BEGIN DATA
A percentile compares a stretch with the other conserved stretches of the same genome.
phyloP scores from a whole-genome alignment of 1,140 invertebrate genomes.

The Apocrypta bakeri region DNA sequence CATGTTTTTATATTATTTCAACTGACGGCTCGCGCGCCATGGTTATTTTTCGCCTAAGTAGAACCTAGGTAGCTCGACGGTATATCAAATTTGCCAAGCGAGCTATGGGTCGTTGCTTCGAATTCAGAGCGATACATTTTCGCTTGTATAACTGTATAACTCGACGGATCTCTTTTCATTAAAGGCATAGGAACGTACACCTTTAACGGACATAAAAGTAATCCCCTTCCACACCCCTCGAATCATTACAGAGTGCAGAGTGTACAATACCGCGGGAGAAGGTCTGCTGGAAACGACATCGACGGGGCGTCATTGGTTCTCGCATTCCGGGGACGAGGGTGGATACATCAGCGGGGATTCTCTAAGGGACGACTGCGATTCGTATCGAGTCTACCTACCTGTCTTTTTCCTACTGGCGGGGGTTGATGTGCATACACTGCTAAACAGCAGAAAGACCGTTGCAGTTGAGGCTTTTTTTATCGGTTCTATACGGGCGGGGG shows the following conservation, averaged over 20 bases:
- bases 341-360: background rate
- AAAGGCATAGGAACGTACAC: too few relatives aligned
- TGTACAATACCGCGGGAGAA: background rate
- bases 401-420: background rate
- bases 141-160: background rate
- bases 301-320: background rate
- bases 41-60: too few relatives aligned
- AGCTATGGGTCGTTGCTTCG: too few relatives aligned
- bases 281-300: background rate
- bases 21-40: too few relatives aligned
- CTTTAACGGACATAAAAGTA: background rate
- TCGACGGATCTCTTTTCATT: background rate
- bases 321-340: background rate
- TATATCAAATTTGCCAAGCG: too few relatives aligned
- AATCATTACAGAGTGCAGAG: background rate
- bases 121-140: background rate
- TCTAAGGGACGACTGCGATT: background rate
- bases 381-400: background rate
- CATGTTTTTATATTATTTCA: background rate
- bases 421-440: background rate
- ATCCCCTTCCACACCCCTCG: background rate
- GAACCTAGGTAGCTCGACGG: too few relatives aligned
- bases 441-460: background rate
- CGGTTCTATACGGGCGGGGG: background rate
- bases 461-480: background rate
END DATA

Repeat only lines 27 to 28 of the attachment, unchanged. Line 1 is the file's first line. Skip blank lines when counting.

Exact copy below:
- CGGTTCTATACGGGCGGGGG: background rate
- bases 461-480: background rate